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Volume 7 (2007), Pages 22-45
Mini-Review Article

The Role of Accumbal Hypoactivity in Cocaine Addiction.

1Department of Psychiatry, University of Pennsylvania School of Medicine, Philadelphia, PA 19104, USA
2Neuroscience Graduate Group, University of Pennsylvania School of Medicine, Philadelphia, PA 19104, USA

Received 30 July 2007; Revised 10 September 2007; Accepted 11 September 2007

Academic Editors: D. Shurtleff and S. Ferre

Copyright © 2007 L. L. Peoples et al.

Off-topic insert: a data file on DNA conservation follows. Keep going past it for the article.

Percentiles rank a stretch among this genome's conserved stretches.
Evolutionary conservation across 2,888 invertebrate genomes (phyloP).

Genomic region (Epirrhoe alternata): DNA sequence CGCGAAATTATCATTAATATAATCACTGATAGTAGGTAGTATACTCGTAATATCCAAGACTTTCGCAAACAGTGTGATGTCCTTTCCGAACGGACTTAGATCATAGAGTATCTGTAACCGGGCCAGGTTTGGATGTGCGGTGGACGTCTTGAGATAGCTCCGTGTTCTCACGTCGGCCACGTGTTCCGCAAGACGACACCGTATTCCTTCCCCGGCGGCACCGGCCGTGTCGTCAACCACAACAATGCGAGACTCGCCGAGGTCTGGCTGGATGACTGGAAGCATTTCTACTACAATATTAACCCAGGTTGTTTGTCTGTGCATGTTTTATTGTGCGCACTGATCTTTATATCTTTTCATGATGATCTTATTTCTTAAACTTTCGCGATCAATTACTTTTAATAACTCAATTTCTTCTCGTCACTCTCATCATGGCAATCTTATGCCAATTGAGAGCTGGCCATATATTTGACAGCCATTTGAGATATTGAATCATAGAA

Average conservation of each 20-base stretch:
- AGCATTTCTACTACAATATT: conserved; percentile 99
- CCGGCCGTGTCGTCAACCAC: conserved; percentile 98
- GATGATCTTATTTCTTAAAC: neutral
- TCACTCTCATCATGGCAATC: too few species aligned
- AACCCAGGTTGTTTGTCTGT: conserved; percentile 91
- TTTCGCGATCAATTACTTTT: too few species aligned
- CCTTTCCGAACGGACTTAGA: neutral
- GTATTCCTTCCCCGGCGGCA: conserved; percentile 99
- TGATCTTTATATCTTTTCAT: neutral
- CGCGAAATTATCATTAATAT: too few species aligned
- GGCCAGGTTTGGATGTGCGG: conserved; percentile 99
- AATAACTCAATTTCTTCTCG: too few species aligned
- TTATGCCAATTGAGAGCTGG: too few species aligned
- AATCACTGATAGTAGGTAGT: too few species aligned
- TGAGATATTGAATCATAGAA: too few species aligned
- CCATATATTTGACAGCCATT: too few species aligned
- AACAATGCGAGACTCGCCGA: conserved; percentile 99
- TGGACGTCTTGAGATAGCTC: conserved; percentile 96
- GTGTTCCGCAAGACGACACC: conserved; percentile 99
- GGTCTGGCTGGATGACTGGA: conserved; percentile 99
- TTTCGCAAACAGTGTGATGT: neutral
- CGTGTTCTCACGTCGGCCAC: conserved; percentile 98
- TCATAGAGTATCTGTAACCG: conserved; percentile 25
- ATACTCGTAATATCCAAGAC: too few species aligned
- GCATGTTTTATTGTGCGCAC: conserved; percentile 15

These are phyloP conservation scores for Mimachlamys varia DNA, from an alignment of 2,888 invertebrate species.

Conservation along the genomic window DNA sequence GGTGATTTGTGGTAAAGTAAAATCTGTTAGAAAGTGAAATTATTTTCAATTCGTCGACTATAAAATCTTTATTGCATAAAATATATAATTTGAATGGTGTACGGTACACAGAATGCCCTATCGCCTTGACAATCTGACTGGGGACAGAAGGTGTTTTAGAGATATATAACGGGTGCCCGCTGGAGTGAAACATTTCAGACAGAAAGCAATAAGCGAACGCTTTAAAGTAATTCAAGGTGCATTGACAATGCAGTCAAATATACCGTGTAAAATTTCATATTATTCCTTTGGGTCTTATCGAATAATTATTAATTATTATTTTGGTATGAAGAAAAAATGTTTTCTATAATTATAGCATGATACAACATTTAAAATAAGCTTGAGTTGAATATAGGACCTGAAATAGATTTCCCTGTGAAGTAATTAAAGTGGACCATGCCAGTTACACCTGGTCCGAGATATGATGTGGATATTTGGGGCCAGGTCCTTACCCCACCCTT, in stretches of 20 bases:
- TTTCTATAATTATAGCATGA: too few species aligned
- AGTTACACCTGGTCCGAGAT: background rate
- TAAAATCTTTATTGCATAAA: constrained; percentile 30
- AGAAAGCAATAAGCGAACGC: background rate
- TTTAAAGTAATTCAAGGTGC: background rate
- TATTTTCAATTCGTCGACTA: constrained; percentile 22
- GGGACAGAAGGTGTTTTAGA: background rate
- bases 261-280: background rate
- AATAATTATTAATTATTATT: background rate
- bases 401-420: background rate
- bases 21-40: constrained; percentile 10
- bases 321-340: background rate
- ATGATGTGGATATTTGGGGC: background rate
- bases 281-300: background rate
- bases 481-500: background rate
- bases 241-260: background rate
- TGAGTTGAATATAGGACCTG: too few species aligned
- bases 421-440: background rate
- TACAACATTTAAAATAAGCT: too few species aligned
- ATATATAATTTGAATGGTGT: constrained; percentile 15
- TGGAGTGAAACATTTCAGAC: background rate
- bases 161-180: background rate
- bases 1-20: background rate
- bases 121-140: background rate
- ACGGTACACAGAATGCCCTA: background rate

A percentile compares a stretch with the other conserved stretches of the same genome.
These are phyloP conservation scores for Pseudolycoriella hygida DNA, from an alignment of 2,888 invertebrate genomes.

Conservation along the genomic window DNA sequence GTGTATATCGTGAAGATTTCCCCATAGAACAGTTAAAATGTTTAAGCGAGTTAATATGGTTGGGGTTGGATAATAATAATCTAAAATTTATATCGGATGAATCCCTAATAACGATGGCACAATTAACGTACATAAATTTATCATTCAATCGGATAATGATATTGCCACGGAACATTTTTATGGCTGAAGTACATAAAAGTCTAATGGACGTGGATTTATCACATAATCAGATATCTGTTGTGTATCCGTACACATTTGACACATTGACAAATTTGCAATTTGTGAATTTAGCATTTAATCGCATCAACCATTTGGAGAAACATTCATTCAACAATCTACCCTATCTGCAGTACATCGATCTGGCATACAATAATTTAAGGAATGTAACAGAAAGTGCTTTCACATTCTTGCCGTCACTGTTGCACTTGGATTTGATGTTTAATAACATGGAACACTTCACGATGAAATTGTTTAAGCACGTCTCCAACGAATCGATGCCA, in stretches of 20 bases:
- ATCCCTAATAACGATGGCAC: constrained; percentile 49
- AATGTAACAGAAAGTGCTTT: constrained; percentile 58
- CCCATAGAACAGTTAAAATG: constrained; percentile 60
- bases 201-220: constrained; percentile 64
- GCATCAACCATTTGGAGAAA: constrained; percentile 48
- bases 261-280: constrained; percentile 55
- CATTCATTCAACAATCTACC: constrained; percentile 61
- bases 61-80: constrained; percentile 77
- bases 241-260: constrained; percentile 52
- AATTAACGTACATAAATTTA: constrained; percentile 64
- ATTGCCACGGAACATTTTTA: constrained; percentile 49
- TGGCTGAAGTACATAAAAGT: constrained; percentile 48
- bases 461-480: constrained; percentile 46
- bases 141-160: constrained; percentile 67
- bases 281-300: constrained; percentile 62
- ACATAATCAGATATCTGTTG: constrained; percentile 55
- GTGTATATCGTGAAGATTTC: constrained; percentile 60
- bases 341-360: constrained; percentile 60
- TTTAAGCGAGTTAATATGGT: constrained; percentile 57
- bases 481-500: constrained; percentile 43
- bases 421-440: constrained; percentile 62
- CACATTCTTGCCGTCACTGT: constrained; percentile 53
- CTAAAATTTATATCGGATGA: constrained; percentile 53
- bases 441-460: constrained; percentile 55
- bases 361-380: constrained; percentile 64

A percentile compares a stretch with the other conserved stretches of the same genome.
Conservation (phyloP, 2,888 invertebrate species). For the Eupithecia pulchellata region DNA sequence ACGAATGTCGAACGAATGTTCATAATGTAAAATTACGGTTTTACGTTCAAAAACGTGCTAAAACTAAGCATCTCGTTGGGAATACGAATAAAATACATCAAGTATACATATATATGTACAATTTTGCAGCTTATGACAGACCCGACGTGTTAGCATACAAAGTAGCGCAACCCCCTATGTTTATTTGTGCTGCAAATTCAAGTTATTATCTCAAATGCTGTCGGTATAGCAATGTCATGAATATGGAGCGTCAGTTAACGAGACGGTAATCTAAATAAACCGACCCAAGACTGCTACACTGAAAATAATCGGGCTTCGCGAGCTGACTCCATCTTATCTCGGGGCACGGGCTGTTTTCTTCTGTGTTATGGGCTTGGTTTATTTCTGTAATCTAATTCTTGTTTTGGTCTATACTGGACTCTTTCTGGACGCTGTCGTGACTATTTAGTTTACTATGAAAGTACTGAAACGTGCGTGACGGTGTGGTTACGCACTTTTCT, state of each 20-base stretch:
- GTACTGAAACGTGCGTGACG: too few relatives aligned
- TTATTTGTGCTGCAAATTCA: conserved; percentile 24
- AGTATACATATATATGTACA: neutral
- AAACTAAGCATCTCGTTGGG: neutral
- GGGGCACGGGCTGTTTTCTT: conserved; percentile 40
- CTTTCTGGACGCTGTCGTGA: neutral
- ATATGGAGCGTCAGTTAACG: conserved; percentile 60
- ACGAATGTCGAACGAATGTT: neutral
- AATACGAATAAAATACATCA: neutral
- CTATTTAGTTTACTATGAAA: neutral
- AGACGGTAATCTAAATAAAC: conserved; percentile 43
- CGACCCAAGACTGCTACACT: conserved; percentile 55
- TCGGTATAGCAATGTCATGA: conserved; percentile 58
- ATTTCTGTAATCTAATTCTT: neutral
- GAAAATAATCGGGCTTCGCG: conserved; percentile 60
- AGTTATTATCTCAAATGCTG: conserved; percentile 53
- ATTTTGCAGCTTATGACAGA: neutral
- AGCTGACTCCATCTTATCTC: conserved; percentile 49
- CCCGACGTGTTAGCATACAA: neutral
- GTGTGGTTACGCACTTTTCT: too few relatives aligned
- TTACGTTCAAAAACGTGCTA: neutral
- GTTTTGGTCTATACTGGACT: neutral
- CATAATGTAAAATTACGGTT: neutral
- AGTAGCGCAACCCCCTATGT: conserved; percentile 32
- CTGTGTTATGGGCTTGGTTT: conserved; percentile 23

Cocaine-induced hypoactivity of the nucleus accumbens (NAC) is hypothesized to contribute to cocaine addiction. There are two important questions related to this hypothesis. First, cocaine addiction is characterized by an increase in drug-directed behavior and a simultaneous weakening of other motivated behaviors. However, the NAC contributes to both drug- and nondrug-directed behavior. Moreover, the nature of the contributions is similar and associated predominantly with excitatory phasic firing patterns. Given these observations it is not clear how hypoactivity of NAC neurons might contribute to the behaviors that characterize cocaine addiction. Second, various types of investigations have documented neurochemical and molecular adaptations that could underlie NAC hypoactivity. However, there is also evidence of other adaptations in the NAC, and in NAC afferents, which are expected to have an excitatory influence on NAC neural activity. In the present review we will briefly overview these issues. We will also describe a hypothesis, and related empirical evidence, that may contribute to answering these questions. Further investigation of the issues and the hypothesis may contribute to a better understanding of the neuroadaptations that contribute to cocaine addiction.